Days 2-4: Increase the number of raw treats that you give them pulling back on their old food just a bit and keep examining stool quality.
Days 5-6: If stools are solid, replace a kibble meal with a raw food meal.
Day 7: If stools remain solid, replace all food with raw foods.
The Combo Swap (Transition time: 5-7 days)
This is a good option for all dogs, especially older dogs and those with digestive issues. If your dog eats two smaller meals instead of one big one, adjust each serving accordingly. In this method, you are essentially swapping old food for new food in a gradual progression. Think of it like pieces of a pie.
Day 1: Replace roughly 10-15% of old food with raw food
Day 2: Double the amount of raw – Replace 25% of old food with raw food
Day 3: Again double the raw amount – Serve a combo of half old food with half raw food (50%/50%)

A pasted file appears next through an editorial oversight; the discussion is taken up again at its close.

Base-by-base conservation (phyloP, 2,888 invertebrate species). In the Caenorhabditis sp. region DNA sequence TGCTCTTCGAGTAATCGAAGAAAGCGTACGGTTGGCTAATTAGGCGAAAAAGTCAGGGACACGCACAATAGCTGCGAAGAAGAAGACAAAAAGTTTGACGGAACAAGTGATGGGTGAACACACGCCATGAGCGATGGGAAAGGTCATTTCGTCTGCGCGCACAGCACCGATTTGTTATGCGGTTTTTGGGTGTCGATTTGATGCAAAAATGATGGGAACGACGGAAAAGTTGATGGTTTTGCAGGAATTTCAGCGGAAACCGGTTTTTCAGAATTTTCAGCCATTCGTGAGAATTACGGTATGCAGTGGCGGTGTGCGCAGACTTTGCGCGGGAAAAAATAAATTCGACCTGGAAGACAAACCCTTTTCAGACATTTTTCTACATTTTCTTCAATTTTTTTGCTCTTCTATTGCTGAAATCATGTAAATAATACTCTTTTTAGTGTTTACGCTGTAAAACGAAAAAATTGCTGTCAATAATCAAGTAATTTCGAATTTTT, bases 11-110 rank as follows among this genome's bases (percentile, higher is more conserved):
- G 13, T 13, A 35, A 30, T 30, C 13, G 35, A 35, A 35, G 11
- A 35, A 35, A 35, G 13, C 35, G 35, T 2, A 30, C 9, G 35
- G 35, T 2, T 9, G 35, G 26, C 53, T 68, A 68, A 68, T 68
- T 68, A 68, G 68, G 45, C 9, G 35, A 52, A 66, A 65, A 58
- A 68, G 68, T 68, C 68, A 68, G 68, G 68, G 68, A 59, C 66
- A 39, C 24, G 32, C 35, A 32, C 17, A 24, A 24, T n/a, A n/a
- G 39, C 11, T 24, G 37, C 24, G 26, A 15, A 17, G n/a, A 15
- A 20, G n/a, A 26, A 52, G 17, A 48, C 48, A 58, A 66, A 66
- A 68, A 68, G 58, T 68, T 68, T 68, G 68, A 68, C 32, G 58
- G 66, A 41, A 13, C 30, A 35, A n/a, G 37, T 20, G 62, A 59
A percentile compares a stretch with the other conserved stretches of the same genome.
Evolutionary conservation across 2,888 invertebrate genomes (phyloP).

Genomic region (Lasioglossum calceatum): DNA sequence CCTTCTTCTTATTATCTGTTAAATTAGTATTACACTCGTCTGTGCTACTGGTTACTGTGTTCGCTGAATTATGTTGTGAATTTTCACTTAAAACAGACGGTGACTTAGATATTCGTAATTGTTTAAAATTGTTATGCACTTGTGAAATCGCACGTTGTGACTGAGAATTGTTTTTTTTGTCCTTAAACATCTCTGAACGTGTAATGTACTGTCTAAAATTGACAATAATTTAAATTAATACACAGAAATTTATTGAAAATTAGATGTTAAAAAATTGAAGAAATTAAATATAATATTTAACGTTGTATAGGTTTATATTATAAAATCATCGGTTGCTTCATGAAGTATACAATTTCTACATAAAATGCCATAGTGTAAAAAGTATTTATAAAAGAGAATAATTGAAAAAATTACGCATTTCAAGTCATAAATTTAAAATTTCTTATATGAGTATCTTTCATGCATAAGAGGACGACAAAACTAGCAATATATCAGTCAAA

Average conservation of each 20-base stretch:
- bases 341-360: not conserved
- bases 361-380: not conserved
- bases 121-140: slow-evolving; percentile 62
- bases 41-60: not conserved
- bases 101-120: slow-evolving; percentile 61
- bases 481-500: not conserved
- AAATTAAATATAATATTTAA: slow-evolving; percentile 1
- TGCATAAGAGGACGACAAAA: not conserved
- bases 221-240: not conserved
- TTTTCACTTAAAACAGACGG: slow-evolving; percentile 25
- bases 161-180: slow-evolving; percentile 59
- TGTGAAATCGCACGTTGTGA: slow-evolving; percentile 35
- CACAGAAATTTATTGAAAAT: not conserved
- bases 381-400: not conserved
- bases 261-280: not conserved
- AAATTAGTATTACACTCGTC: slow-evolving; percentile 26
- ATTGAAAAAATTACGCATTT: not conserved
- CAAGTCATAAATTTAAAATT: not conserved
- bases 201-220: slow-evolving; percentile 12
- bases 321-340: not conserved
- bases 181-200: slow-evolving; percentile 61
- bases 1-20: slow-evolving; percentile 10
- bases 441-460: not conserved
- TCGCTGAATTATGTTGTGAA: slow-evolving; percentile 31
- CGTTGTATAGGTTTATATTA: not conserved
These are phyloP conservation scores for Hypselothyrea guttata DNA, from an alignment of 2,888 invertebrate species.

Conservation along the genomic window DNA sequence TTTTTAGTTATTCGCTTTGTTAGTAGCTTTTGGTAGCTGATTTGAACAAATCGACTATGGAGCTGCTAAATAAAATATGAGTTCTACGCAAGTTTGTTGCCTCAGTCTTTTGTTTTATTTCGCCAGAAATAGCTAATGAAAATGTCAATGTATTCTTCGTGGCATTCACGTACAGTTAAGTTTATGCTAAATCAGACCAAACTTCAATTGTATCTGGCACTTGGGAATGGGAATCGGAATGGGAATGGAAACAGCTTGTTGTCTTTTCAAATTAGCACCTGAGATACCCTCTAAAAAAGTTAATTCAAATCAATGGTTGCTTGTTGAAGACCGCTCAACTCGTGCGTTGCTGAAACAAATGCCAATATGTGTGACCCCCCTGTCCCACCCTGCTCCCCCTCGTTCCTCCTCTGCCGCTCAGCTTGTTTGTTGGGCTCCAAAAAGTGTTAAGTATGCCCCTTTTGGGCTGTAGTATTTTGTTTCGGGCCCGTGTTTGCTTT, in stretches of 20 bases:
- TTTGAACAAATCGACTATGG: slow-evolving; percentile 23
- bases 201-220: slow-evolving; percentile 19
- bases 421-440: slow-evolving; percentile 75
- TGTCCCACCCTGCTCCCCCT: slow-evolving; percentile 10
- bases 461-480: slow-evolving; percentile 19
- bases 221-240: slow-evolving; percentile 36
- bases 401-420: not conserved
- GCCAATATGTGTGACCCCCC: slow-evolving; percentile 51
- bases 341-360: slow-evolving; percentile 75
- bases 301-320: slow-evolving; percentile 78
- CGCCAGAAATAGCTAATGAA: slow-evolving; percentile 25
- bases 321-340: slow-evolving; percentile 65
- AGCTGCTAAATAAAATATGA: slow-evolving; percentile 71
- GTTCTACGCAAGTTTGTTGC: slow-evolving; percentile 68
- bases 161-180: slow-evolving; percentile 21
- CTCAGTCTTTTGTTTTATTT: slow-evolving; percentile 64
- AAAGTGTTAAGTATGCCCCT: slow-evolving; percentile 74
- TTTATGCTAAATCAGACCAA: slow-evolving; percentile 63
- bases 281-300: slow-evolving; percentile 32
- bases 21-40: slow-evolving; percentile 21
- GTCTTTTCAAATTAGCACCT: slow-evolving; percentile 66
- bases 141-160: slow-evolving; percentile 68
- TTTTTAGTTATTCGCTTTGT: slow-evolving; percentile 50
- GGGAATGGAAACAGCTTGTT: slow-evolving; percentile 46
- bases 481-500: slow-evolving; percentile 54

Day 4: Serve 75% raw food and 25% old food
Day 5: Serve approximately 85%-90% raw and 10%-15% old food
Day 6: Treat your dog to 100% raw food!
- This is just a guide and the transition can be slowed down to extend over 7-10 days or longer if desired. The point is for it to be a gradual change and for you watch how your dog responds to the change (digestion, stools, etc.).
- You can separate these servings into separate meals if you prefer. Use the same proportions, but feed your dog its old food in the morning and the raw food portion in the evening to get its system adjusted over the course of the week.
- We transitioned our 12-year-old dog this way and she actually would have preferred it went faster. After the first day or so of transitioning her, the raw food was all she would eat. She devoured the raw and left the dry food untouched in the bowl. That spoke volumes.
The Cooked for Raw Swap (Transition time: 5 days)
This is a good option for older dogs, dogs used to cooked meats, and dogs with chronic health issues or weak immune systems. If your dog is very old, has GI disease or other issues, you can delay the time to transition based on your pet’s stools and overall reaction. Cooking should be restricted to raw meat. NEVER COOK BONES.
If your dog has digestive issues, stay with each step until its stools normalize.
Day 1: Cook raw food until it is fully cooked, or “well done.”